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Viewing: Blog Posts Tagged with: greenhouse gases, Most Recent at Top [Help]
Results 1 - 3 of 3
1. Climate change poses risks to your health

When heads of state and other leaders of 195 nations reached a landmark accord at the recent United Nations COP21 conference on climate change in Paris, they focused primarily on sea level rise, droughts, loss of biodiversity, and ways to decrease greenhouse gas emissions in order to reduce these consequences. But arguably the most serious and widespread impacts of climate change are those that are hazardous to the health of people.

The post Climate change poses risks to your health appeared first on OUPblog.

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2. Climate change – a very difficult, very simple idea

Planet Earth doesn’t have ‘a temperature’, one figure that says it all. There are oceans, landmasses, ice, the atmosphere, day and night, and seasons. Also, the temperature of Earth never gets to equilibrium: just as it’s starting to warm up on the sunny-side, the sun gets ‘turned off’; and just as it’s starting to cool down on the night-side, the sun gets ‘turned on’.

The post Climate change – a very difficult, very simple idea appeared first on OUPblog.

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3. How much oil is left?

The world’s total annual consumption of crude oil is one cubic mile of oil (CMO). The world’s total annual energy consumption – from all energy sources – is currently 3 CMO. By the middle of this century the world will need between 6 and 9 CMO of energy per year to provide for its citizens.

In their new book, Hewitt Crane, Edwin Kinderman, and Ripudaman Malhotra introduce this brand new measuring unit and show that the use of CMO replaces mind-numbing multipliers (such as billions, trillions, and quadrillions) with an easy-to-understand volumetric unit. It evokes a visceral response and allows experts, policy makers and the general public alike to form a mental picture of the magnitude of the challenge we face.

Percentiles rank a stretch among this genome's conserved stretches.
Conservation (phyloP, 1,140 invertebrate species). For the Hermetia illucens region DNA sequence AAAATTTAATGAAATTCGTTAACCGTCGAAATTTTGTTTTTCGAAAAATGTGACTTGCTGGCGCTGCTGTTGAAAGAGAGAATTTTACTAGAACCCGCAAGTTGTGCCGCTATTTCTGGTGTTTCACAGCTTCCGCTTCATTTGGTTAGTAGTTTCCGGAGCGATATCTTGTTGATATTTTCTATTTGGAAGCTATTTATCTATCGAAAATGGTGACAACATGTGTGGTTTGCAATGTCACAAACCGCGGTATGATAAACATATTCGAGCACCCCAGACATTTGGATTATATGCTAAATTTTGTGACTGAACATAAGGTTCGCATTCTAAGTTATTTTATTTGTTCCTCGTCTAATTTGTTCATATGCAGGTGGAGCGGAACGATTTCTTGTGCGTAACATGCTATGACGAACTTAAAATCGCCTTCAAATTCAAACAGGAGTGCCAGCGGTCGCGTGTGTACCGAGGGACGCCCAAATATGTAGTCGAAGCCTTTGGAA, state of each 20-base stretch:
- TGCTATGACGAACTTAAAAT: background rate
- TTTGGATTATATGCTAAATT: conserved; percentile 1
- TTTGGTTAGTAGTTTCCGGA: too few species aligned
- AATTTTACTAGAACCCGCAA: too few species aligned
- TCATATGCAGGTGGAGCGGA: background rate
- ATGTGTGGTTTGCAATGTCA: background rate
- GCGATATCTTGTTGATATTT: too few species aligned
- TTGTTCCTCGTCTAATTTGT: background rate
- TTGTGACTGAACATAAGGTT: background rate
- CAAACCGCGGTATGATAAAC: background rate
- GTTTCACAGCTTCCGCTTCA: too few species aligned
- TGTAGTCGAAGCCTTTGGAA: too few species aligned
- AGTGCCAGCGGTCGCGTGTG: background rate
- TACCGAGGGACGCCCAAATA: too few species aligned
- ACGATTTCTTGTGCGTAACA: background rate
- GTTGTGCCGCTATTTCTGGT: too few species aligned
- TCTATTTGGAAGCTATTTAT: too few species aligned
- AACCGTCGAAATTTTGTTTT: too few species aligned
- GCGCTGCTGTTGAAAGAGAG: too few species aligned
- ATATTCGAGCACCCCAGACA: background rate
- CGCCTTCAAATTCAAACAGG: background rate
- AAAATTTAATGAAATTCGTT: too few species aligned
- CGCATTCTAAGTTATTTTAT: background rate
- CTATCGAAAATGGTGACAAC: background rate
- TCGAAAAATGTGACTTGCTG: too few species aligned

Here, Ripu Malhotra answers some questions we had about oil, energy, climate change, and more.

Q: What is the goal of your book, A Cubic Mile of Oil?

A: Raising literacy about energy in the general public. Meeting the global demand for energy is going to be a daunting challenge, and the way we choose to do it, namely the energy sources that we choose to employ will have a profound effect on the lives of millions of people. We have tried to provide an unvarnished look at the different energy sources so people can engage in an informed dialog about the choices we make. People have to be involved in making the choice, or the choice will be made for them.

Q: Why introduce a cubic mile of oil as another unit of energy? There are so many units for energy already.

A: True, there are way too many units of energy in use. Furthermore, different sources of energy are often expressed in different sets of units: kilowatt-hours of electricity, barrels of oil, cubic feet of gas, tons of coal, and so on. Each of these units represents a relatively small amount of energy, and in order to express production and consumption at a global or national scale, we have to use mind-numbing multipliers like millions, billions, trillions and quadrillions. To add to the confusion, a billion and a trillion mean different things in different parts of the world. It gets very difficult to keep it straight.

Q: Who coined the term CMO?

A: Hew Crane came up with this term. He was waiting in a gas line in 1973 when he began contemplating how much oil the world was then using annually. He made some guesses of the number cars, and the miles driven by each, etc., and came up with an estimate approaching a trillion gallons. How large a pool would hold that quantity, he next pondered. A few slide rule strokes later realized that the pool would have to a mile long, a mile wide and a mile deep—a cubic mile!

Q: What is your overall message?

A: Currently, the global annual consumption of oil stands at 1 cubic mile. Additionally, the world uses 0.8 CMO of energy from coal, 0.6 from natural gas, roughly 0.2 from each of hydro, nuclear, and wood for a grand total of 3 CMO. Solar, wind, and biofuels barely register on this scale; combined they produced a total of 0.03 CMO i

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